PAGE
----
The following statement and the Mid Atlantic Arts logo MUST appear in all programs, websites and press releases produced by the funded organization or its agents in relation to the funded project. In addition, the following statement and the Mid Atlantic Arts logo should be included whenever possible, either jointly or separately as necessary, in all flyers and postcards, email communications, season brochures, social media posts and calendars, and any other print or electronic promotional and publicity materials produced by the funded organization or its agents in relation to the funded project. 

  • This statement must be used in its entirety and cannot be altered in any way. 

This program is made possible through the Folk and Traditional Arts Community Projects program of Mid Atlantic Arts with support from the National Endowment for the Arts. 

Website Link 

Grantees are required to include a link to the Mid Atlantic Arts website at www.midatlanticarts.org when crediting Mid Atlantic Arts on their website. This link MUST remain active during the entire length of your grant period with Mid Atlantic Arts. You are requested, but not required, to embed the link in Mid Atlantic Arts’ logo.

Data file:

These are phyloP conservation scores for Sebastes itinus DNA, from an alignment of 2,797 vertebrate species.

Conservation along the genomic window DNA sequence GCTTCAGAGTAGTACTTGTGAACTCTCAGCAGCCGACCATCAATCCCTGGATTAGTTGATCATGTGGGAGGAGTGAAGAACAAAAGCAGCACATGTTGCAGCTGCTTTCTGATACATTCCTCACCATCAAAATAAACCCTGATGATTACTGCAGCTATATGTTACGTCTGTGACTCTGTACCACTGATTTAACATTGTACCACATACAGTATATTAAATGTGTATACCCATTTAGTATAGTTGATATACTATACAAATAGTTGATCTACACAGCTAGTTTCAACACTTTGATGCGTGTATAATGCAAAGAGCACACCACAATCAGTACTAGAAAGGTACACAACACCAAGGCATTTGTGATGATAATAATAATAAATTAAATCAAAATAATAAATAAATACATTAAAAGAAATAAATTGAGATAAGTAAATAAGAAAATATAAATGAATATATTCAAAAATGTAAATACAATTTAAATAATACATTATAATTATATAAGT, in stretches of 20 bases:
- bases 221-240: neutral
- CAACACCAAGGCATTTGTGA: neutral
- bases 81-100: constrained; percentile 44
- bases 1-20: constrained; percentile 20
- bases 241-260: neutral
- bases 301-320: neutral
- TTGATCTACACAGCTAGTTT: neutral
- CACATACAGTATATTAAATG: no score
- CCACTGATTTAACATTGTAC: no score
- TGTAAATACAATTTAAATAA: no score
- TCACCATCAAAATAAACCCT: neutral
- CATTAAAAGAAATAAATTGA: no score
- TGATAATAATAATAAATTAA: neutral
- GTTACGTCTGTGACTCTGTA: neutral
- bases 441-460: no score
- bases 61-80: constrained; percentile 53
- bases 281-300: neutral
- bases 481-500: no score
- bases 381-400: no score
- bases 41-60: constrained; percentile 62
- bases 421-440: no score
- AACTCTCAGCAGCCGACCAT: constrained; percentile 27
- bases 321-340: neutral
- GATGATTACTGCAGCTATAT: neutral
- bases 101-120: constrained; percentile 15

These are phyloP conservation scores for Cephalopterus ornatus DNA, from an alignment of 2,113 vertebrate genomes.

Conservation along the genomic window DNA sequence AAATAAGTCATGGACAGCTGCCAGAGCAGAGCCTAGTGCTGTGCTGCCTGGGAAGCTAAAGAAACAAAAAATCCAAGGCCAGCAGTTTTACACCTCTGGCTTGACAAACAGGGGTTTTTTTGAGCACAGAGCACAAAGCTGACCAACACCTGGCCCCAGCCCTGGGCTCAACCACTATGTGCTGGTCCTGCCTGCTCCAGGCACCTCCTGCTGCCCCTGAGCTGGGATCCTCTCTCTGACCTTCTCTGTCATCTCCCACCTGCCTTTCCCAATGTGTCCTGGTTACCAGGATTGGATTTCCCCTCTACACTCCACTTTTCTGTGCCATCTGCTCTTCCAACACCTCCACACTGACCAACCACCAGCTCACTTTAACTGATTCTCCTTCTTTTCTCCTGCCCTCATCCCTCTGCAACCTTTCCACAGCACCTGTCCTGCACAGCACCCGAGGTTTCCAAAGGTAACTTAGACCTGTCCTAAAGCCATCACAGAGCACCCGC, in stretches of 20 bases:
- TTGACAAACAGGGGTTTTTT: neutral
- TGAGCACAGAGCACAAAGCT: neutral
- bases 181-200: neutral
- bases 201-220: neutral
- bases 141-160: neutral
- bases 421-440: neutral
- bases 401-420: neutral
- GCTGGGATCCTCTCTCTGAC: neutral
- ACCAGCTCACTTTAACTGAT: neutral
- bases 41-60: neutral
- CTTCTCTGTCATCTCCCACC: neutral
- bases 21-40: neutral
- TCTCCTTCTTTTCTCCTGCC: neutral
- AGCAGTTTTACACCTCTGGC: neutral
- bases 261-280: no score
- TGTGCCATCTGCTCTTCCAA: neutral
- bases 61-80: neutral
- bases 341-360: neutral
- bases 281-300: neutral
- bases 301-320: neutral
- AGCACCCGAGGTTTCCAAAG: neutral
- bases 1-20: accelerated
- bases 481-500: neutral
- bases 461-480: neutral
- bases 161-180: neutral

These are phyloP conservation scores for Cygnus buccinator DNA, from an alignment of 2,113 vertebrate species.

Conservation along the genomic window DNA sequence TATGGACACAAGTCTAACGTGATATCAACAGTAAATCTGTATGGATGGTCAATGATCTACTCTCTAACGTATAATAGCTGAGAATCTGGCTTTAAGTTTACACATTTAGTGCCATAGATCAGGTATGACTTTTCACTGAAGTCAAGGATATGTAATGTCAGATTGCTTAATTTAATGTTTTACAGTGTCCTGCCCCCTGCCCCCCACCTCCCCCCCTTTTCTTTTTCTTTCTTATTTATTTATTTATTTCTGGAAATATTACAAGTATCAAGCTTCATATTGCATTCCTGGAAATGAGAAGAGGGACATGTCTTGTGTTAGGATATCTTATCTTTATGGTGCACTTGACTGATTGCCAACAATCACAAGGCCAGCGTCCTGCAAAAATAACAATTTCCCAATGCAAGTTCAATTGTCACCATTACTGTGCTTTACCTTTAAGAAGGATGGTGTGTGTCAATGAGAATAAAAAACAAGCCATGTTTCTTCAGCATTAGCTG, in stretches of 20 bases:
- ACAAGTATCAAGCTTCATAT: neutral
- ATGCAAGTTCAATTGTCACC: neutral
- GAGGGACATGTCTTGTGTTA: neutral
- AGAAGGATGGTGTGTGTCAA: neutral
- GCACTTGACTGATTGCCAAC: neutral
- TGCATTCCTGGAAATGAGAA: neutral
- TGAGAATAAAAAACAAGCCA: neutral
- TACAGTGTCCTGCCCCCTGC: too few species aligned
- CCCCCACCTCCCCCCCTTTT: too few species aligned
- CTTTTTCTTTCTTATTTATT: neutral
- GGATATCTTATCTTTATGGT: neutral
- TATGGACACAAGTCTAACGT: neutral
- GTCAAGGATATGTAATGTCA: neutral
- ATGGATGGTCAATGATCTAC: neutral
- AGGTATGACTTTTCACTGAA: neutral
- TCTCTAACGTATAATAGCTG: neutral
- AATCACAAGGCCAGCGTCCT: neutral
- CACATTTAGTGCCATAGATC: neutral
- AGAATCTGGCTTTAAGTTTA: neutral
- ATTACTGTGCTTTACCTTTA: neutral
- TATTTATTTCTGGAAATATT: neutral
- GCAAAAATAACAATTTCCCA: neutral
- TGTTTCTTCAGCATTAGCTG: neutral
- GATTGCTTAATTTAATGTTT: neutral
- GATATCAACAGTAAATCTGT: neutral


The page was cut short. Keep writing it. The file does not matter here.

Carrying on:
Final Reports 

Final report requirements and instructions were included as Exhibit B of the Grant Award Agreement. 

Grantees are required to submit a final report which is due thirty (30) days after the end of the grant period on record as listed in the Grant Award Agreement. 

Final reports are to be completed online at https://midatlanticarts.smartsimple.com/ 

For questions about your grant and the crediting or final reporting requirements, contact Jamie Melius, Grants Manager, at jmelius@midatlanticarts.org.